Clinical trials suggest that synthetic ATP-sensitive K(+) (K(ATP)) channel openers may cause headache and migraine by dilating cerebral and meningeal arteries. We studied the mRNA expression profile of K(ATP) channel subunits in the pig and human middle meningeal artery (MMA) and in the pig middle cerebral artery (MCA). We determined the order of potency of four K(ATP) channel openers when applied to isolated pig MMA and MCA, and we examined the potential inhibitory effects of the Kir6.1 subunit specific K(ATP) channel blocker PNU-37883A on K(ATP) channel opener-induced relaxation of the isolated pig MMA and MCA. Using conventional RT-PCR, we detected the mRNA transcripts of the K(ATP) channel subunits Kir6.1 and SUR2B in all the examined pig and human intracranial arteries. Application of K(ATP) channel openers to isolated pig MMA and MCA in myographs caused a concentration-dependent vasodilatation with an order of potency that supports the presence of functional SUR2B K(ATP) channel subunits. 10(-7) M PNU-37883A significantly inhibited the in vitro dilatory responses of the potent K(ATP) channel opener P-1075 in both pig MMA and MCA. In conclusion, our combined mRNA expression and pharmacological studies indicate that Kir6.1/SUR2B is the major functional K(ATP) channel complex in the pig MMA and MCA, and mRNA expression studies suggest that the human MMA shares this K(ATP) channel subunit profile. Specific blocking of Kir6.1 or SUR2B K(ATP) channel subunits in large cerebral and meningeal arteries may be a future anti-migraine strategy.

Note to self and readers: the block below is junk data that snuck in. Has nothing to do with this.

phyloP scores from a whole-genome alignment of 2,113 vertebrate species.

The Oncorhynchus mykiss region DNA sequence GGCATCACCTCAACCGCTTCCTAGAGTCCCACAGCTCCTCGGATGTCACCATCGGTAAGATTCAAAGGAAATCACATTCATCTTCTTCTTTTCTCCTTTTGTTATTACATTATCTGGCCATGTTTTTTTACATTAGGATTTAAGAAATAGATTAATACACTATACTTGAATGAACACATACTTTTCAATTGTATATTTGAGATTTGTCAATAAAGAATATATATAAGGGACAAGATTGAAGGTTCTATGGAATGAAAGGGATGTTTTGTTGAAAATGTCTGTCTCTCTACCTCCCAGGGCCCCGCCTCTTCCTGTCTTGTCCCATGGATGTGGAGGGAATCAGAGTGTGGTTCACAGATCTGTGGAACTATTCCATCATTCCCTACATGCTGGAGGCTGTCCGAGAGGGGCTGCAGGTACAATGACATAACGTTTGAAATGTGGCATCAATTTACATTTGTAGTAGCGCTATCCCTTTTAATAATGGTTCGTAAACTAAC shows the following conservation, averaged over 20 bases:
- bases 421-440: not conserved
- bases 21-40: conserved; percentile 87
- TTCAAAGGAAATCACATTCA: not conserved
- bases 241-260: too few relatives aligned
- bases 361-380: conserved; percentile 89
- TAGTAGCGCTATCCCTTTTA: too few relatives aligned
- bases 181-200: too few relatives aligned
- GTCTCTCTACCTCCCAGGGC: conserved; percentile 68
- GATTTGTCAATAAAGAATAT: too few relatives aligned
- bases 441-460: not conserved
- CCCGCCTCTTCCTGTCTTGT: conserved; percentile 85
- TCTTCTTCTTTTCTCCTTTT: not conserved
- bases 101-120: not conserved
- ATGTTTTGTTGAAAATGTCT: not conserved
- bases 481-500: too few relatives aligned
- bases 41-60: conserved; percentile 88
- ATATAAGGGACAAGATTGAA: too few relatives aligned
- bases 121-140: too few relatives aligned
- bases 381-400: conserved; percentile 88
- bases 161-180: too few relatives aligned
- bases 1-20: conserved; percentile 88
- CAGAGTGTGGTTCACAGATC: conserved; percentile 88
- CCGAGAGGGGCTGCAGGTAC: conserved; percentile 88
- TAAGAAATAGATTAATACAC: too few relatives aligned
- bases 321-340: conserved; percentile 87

Keywords: ATP-Binding Cassette Transporters; Adamantane; Animals; Cerebral Arteries; Gene Expression; Humans; KATP Channels; Male; Meningeal Arteries; Middle Aged; Morpholines; Potassium Channel Blockers; Potassium Channels, Inwardly Rectifying; RNA, Messenger; Receptors, Drug; Reverse Transcriptase Polymerase Chain Reaction; Species Specificity; Swine